The thoughts one cultivates in their mind and the way they communicate with themselves both influence depression. This makes depression surprisingly common. For example, there are influencing factors known as cognitive distortions, which is just a fancy way of saying thinking error. Magnification of negative thoughts is a cognitive distortion. That is, if someone spills a drop of wine on their white pants, that person may be so critical of themselves that they deem themselves useless and clumsy and an all-around good-for-nothing. That person could be the head of their class or the director of a department. However, in this case, they are beating themselves up. They are making a mountain out of a mole hill, so to speak.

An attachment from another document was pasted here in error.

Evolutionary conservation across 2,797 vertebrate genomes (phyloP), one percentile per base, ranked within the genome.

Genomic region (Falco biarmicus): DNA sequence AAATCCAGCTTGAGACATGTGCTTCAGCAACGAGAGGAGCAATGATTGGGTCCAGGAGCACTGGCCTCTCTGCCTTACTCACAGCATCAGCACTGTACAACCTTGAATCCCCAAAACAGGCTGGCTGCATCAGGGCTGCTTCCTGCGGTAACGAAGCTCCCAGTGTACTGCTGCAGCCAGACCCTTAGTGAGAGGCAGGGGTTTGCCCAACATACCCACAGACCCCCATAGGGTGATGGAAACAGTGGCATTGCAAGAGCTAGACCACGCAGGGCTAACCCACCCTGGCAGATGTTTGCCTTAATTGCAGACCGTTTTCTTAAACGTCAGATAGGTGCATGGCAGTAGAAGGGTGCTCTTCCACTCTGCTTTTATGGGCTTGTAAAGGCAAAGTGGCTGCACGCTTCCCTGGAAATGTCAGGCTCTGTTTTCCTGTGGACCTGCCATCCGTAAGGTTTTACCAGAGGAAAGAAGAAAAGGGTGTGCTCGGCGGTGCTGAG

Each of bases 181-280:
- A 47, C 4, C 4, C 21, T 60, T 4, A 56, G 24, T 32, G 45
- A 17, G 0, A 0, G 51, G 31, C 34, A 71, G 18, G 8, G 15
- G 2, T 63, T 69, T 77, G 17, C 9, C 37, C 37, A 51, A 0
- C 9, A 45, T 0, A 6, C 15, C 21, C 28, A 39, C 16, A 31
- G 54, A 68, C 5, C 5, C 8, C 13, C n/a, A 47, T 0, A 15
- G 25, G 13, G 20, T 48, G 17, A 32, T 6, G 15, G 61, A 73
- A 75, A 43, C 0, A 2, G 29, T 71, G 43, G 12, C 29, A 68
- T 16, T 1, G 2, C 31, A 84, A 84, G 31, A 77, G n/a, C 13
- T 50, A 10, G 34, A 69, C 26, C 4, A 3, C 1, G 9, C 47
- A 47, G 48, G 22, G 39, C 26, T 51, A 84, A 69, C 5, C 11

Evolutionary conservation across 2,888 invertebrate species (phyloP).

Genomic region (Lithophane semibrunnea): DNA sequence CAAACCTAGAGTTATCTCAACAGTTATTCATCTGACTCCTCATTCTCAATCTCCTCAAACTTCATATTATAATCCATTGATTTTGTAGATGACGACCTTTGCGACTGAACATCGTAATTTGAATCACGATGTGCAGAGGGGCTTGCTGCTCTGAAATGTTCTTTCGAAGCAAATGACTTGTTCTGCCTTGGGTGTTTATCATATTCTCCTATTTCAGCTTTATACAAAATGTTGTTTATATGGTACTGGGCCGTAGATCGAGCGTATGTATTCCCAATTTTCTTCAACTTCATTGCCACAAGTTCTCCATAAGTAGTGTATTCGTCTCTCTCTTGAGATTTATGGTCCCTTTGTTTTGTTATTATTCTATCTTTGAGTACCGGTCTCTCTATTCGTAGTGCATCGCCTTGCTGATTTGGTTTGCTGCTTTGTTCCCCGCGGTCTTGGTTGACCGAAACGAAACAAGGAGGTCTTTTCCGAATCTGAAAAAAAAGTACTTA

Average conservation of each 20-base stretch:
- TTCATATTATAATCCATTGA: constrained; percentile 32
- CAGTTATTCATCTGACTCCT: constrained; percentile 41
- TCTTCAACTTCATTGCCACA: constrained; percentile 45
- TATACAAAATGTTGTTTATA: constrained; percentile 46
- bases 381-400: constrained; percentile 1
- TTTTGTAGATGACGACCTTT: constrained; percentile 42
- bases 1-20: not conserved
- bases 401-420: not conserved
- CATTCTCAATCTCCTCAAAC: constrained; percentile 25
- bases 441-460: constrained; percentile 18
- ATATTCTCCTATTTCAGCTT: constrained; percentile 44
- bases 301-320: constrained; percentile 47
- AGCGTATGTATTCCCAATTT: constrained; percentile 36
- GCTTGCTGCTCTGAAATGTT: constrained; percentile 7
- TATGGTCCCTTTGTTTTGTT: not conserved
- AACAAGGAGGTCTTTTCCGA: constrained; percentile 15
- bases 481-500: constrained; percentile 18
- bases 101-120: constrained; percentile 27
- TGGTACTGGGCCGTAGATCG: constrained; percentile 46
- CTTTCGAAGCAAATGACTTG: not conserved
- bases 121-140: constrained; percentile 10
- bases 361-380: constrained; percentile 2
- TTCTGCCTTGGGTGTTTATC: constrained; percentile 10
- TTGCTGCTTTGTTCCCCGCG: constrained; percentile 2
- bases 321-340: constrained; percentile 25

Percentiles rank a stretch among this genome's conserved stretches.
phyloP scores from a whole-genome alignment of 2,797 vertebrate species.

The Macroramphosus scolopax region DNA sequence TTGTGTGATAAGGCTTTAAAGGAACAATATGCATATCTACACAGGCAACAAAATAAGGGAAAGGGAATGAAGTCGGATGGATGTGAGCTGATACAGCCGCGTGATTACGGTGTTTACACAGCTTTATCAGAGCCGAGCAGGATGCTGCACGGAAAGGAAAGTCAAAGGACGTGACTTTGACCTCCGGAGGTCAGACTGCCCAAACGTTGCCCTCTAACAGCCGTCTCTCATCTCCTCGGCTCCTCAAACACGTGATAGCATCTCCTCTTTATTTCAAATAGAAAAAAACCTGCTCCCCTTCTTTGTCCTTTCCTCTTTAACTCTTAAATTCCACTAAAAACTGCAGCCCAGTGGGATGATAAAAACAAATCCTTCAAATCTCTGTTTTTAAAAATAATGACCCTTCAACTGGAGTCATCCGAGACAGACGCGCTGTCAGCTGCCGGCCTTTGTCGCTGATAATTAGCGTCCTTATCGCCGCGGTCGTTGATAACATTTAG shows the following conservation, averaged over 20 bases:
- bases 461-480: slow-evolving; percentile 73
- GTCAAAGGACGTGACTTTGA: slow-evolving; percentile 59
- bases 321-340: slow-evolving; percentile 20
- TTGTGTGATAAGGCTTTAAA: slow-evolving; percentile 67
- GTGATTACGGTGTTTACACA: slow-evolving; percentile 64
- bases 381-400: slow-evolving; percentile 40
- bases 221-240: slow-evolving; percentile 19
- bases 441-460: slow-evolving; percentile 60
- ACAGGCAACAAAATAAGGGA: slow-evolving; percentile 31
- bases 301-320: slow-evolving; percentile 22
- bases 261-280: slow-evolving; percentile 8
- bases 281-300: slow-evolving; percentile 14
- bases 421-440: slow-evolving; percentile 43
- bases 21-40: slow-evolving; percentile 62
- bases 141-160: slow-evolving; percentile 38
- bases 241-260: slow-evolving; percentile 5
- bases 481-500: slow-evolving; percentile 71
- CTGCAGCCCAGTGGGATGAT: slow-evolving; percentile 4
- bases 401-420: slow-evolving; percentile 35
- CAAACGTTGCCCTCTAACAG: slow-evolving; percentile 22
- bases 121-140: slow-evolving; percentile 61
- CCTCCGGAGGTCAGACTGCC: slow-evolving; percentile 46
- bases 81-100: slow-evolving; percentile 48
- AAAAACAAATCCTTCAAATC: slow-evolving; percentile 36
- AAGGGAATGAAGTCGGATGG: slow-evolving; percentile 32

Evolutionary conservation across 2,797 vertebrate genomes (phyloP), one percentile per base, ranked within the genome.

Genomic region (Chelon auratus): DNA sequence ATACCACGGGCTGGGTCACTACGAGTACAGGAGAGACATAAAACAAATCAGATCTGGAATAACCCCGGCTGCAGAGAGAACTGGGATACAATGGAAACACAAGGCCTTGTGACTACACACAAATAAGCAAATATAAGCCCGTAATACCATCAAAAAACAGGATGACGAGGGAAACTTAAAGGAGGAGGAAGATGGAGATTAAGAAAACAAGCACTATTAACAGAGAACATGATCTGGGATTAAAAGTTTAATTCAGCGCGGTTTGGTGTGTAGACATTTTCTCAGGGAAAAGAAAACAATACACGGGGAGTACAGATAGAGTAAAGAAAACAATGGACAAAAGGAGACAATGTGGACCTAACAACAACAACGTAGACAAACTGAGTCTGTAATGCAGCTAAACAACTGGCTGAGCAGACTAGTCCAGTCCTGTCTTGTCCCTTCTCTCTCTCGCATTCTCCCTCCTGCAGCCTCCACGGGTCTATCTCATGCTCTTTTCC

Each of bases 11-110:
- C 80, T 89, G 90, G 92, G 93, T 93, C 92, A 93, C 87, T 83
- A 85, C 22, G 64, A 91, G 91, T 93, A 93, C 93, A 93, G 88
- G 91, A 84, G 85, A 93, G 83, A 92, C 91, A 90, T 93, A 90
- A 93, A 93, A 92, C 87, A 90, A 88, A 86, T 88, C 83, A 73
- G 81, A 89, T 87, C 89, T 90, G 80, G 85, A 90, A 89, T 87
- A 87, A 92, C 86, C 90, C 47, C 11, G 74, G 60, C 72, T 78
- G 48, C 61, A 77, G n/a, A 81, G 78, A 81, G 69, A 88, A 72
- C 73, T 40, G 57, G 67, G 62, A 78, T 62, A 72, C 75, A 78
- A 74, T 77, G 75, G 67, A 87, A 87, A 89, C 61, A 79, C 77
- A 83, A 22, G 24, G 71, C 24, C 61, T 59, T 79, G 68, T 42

Another cognitive distortion is catastrophizing and it is happening more frequently in this COVID era.  With all the uncertainty, we don’t know how things will turn out. We don’t know when some of us will return to work. We are realizing this in a piecemeal fashion. Some people might think that they will never go back to work or that they will wallow in bankruptcy. These people may begin to feel anxious and, as a result, have a greater risk of inducing a panic attack. In these moments it’s important to talk to friends or family members with good judgment. If you don’t have that please reach out to a therapist or psychiatrist. They may be able to help you gain a new perspective on your uncertain situation. During sensitive times like this, it’s easier for people to imagine the worst when none of us can see the future. This often leads to a vicious cycle of negative thoughts that would make anyone feel alone, scared, and depressed.